newsgroup. I will answer it later as it's a pm mad house here right
now :)

The Charter needs correcting, since comp.lang.java.* should be
recommended rather than just comp.lang.java. And it should never have
contained "proposed". And it appears not to include WSH JScript & other
non-Web applications.

<FAQENTRY> Section 1.2 could include, after the link to the actual
charter, a new final paragraph showing the Charter explicitly as we
would like it to be after any revision. Maybe :-

Newsgroup <is for discussion of all aspects
of JavaScript, both as it relates to HTML, Java, Perl, the World Wide
Web in general, and other languages and as implemented in other systems.
The scope of discussion excludes matters which are *solely* related to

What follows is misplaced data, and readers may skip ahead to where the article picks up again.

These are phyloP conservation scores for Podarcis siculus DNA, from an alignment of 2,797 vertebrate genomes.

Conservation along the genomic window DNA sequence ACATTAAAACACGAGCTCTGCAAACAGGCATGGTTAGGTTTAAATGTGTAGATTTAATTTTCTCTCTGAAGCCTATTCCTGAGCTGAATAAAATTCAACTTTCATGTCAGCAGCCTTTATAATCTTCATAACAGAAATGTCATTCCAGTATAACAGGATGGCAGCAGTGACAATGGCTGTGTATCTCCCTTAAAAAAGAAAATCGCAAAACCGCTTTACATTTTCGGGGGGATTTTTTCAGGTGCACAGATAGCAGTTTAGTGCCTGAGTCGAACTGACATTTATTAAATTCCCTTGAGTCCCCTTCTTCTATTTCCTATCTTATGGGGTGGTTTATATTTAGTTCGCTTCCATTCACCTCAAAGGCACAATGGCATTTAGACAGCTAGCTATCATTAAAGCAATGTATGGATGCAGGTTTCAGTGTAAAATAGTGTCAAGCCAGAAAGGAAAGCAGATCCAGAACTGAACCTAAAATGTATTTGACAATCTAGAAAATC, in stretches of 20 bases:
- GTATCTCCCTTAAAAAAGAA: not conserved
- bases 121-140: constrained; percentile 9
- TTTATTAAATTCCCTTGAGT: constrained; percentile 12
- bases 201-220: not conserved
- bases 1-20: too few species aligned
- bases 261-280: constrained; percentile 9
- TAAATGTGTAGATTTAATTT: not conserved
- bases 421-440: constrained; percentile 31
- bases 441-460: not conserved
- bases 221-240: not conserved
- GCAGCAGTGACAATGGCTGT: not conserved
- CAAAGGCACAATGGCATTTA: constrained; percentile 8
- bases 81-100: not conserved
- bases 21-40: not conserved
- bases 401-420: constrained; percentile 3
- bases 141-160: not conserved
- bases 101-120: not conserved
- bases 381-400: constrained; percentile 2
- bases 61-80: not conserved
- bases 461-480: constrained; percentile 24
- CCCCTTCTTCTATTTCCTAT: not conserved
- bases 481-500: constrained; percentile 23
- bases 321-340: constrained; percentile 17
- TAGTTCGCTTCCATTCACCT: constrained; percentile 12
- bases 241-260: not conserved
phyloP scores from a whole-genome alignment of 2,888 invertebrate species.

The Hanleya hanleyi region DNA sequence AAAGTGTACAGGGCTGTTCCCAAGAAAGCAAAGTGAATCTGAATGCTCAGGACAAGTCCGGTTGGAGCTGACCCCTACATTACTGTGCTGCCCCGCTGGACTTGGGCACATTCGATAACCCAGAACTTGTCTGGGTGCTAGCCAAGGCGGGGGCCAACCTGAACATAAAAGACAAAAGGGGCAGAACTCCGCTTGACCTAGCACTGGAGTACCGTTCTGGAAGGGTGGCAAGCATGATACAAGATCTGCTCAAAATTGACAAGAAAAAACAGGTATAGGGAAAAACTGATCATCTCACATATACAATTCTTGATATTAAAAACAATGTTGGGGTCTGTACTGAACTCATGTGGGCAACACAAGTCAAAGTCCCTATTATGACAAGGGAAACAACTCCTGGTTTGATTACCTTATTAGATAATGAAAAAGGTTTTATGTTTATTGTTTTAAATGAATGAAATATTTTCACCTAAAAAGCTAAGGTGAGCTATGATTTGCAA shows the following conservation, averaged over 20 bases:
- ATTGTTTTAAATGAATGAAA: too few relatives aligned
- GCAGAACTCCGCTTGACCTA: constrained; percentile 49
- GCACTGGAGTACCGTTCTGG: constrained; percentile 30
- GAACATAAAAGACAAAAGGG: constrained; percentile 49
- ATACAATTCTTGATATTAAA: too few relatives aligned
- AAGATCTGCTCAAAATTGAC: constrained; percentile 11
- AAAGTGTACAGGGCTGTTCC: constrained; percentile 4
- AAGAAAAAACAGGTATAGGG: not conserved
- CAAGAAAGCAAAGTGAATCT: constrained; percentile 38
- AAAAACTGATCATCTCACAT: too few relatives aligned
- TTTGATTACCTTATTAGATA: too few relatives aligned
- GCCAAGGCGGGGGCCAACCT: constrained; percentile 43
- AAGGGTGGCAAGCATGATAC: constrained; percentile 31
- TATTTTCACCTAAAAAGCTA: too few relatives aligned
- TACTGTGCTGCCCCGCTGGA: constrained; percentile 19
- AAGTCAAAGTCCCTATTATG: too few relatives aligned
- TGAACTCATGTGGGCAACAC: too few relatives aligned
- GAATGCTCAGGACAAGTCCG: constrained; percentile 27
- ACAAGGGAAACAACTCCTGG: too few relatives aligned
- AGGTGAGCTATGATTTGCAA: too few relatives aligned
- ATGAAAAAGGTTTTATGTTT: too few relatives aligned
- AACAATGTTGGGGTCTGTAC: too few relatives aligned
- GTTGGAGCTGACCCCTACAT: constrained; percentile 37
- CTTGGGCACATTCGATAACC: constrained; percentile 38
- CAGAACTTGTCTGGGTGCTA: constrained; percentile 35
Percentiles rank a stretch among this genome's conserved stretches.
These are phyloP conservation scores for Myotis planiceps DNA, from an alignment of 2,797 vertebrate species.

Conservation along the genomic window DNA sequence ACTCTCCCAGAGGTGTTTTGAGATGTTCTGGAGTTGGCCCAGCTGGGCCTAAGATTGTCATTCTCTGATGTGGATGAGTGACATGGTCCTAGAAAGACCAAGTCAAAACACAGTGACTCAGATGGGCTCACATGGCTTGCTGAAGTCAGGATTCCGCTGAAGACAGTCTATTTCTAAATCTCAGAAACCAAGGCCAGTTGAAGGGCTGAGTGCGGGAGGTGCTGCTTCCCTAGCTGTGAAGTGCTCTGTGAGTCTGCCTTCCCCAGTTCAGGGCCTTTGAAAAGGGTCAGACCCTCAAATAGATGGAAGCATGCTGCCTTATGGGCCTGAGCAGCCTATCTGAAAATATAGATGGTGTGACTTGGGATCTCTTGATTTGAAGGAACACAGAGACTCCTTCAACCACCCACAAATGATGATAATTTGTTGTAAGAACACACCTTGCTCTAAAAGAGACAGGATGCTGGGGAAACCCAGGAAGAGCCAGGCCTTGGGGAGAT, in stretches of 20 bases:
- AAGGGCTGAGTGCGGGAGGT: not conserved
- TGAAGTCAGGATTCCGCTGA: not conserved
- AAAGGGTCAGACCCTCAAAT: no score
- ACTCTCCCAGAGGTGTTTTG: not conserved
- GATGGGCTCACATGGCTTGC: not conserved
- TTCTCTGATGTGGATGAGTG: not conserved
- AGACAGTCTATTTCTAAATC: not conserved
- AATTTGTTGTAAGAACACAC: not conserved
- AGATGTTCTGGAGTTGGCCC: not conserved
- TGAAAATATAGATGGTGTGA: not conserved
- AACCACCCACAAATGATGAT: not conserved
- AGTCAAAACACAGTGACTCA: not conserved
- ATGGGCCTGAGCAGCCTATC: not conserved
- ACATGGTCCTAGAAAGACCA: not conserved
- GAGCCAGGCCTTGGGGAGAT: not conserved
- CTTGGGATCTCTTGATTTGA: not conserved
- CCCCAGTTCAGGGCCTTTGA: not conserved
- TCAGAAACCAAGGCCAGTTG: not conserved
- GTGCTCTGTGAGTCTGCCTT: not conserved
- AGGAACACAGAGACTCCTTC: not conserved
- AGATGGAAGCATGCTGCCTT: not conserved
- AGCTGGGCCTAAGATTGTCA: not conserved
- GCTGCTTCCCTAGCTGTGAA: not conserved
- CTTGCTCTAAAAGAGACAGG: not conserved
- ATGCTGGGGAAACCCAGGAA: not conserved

the language Java, which is discussed in news hierarchy
<
+=? Articles should use mainly the 7-bit ASCII character set. Articles
in less common languages should include an abstract in English.
 
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V

VK

var b = document.createElement('INPUT');
Not in my IE 5.5 or 6.0.  What am I doing wrong? ;-)

Nothing especially wrong, just IE6 has a majority of security fixes,
some of which are not directly attributed as IE-fix but coming as
Windows XP fixes. Say the only real IE6 I left for testing is
6.0.2900.2180 / Windows XP SP2 and it gives "Command not supported"
exception for

var elm = document.createElement('INPUT');
elm.type = 'RADIO'; // exception here

var elm = document.createElement('BUTTON');
elm.type = 'BUTTON'; // exception here

Before it was OK with radio but nasty with "FILE", before I do not
remember exactly. MS had to issue fire alarm fixes for IE6 for years,
sometimes an important behavior difference depends on the lesser-
lesser-minor version. It is easier and more reliable to use a